Many times I’ve looked over the results that SearchHealthIT compiled from its latest vendor neutral archive (VNA) survey, and one statistic from the poll continues to bother me: Nearly 15% of respondents said the biggest technical challenges they face with VNAs are usability and user interface (UI) problems.
When I hear about UI obstacles, I know they’re not insurmountable -- plenty of software and cloud companies overcome such technical design snags -- but at the same time, a bad UI is like putting a “Do Not Enter” sign near your front door instead of a welcome mat.
So I’m not surprised by the overall conclusion drawn in in our new handbook, Archiving the Vendor Neutral Way, that the VNA market is not yet strong enough to pull together the patchwork of picture archiving and communication systems (PACS) that hospitals use to manage medical imaging efforts.
In addition to exploring the survey results, the handbook also discusses:
- How all vendor neutral archives are not truly vendor neutral
- What's behind the slowly growing market for VNAs in medical imaging
- How CIOs are rethinking data storage
The VNA approach: Central imaging
The idea behind VNAs -- to standardize and archive images from different systems into a central repository -- needs to succeed. Nurses, physicians, lab workers and others want the ease of retrieving a patient’s medical images in real time without having to log on to multiple proprietary PACS archives or track down exactly in which vendor system an image resides.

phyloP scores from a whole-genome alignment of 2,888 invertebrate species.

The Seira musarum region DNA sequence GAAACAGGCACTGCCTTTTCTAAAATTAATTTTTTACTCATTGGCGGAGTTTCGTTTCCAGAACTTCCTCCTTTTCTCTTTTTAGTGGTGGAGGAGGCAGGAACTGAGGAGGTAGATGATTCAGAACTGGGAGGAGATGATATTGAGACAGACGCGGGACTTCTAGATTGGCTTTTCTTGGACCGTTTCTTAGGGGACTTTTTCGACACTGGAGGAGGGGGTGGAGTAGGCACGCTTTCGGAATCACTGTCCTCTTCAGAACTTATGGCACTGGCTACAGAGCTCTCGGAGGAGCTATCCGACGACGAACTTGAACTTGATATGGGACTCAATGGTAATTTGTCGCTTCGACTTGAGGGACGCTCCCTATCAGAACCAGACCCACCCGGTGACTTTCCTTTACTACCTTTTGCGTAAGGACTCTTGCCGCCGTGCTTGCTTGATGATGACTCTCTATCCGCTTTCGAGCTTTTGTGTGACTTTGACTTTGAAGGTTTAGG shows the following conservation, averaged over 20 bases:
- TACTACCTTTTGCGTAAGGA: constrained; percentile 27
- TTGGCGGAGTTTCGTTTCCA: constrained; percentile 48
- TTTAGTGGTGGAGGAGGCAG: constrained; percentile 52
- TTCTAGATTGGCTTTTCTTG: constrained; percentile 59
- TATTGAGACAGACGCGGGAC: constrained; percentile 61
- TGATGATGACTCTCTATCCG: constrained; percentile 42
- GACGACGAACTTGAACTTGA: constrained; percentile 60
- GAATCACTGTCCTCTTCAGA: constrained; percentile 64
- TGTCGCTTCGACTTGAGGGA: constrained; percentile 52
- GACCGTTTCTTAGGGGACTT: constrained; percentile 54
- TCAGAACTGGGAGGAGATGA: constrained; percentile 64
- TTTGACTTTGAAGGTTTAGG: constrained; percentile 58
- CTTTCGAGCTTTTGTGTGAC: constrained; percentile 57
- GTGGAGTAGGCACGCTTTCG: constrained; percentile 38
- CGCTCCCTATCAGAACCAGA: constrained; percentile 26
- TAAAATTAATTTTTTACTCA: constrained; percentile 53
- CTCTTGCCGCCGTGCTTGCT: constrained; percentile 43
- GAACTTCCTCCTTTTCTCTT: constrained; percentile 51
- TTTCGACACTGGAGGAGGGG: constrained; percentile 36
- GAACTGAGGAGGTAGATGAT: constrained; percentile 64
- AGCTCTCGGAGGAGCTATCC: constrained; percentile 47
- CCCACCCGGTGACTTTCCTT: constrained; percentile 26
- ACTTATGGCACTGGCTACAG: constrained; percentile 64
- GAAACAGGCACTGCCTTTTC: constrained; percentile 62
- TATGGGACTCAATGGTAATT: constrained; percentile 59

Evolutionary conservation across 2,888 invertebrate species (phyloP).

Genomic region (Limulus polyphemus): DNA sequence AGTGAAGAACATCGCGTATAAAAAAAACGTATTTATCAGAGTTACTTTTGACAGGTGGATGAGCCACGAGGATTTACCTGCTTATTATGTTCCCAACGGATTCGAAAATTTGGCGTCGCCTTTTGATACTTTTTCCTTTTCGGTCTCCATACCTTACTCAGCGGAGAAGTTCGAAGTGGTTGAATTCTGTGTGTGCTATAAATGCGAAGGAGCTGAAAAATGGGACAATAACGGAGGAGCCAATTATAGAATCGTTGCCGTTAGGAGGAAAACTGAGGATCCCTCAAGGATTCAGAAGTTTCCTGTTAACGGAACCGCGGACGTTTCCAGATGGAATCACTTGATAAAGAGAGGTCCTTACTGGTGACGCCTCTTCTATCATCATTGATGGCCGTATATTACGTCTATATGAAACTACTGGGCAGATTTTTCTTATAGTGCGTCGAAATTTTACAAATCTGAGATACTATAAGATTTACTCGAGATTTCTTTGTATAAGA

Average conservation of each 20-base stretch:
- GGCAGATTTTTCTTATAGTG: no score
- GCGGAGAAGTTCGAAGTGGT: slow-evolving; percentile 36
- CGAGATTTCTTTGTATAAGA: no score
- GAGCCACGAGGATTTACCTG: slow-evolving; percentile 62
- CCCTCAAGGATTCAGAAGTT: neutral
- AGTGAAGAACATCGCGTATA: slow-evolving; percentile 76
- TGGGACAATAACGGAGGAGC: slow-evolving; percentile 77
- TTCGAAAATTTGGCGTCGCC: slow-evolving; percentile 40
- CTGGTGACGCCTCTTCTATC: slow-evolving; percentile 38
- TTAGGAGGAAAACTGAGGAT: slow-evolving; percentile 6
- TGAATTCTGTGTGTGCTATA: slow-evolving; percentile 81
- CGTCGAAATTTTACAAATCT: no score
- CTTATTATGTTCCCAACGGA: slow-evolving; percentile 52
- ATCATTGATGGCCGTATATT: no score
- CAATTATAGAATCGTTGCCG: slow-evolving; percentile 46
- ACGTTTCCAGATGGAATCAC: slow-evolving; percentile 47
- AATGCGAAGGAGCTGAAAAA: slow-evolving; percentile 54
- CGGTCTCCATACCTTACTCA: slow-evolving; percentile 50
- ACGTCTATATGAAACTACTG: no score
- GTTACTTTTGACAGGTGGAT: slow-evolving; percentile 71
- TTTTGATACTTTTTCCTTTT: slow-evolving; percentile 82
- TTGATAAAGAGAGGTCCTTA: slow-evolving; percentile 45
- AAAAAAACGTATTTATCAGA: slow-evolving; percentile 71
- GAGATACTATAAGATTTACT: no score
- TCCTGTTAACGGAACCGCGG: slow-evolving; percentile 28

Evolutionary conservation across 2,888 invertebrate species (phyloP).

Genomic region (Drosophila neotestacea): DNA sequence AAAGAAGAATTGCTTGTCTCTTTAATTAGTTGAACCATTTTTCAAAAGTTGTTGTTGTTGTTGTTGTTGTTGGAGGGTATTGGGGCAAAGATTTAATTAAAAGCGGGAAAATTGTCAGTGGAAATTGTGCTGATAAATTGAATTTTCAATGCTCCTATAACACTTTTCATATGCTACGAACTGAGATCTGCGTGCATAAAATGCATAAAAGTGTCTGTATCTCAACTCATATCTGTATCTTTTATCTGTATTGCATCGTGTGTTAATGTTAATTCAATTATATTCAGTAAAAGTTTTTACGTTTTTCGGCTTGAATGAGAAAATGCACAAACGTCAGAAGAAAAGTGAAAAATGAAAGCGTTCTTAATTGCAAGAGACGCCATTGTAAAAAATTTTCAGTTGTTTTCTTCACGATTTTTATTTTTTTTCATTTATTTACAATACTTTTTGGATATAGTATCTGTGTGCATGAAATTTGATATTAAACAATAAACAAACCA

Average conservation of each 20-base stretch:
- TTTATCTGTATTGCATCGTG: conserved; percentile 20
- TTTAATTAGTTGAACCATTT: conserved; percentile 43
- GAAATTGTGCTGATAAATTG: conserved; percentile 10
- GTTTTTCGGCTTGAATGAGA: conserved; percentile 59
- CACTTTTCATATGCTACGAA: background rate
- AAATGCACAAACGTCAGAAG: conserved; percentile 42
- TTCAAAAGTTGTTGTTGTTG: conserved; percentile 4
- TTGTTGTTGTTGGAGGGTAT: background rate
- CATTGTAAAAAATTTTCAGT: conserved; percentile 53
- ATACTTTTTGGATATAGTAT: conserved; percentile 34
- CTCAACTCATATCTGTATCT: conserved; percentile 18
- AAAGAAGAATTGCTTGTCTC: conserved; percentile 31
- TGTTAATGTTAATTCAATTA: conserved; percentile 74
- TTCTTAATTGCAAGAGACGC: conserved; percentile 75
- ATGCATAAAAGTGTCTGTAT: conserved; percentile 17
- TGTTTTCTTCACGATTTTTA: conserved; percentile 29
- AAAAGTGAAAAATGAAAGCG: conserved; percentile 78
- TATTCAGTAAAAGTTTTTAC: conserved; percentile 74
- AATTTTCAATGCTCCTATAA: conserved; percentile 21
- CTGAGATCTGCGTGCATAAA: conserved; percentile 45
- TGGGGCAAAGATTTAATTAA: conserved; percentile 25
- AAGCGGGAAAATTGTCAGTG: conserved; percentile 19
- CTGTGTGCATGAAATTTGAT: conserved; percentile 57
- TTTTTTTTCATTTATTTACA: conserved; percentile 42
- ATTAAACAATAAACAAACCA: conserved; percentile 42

Beyond UI qualms, other technical challenges for VNAs raised in our survey results include the following:
- Lack of customer support
- Training staff members to use a vendor neutral archive
- Concerns about the ability of a VNA to scale
- Connectivity problems to PACS
- Interoperability issues with other systems
- Inadequate support for analytics
Whew. That's a broad array of concerns facing VNAs, and in 2015, it's a shame to see hospitals and providers worried about customer support from vendors.
An interesting point came up about this aspect in an article last year by PhysiciansPactice.com. Although customer service is not a technical element behind VNAs, it is a must-have feature in how providers select such a system, a director of medical imaging told the website.
Medical imaging with patient needs in mind
Given all of the trepidations, convincing health systems to spend hundreds of thousands of dollars, if not more, on VNA installations won’t go far if employees feel the systems aren’t user-friendly. VNA vendors need to improve their products’ usability to better satisfy those 15% of naysayers -- or else risk letting hospitals continue to incorporate a growing collection of PACS that no longer offer a perfect fit because they are aging or acquired by mergers.
The latter scenario sounds like business as usual, which puts clinicians firmly in the back seat in terms of access to medical imaging, including pictures, scans and videos. Timely patient care deserves more.
Scott Wallask is news director for TechTarget's Business Applications and Health IT groups. Questions about vendor neutral archives? Email him at firstname.lastname@example.org and follow him on Twitter: @Scott_HighTech.
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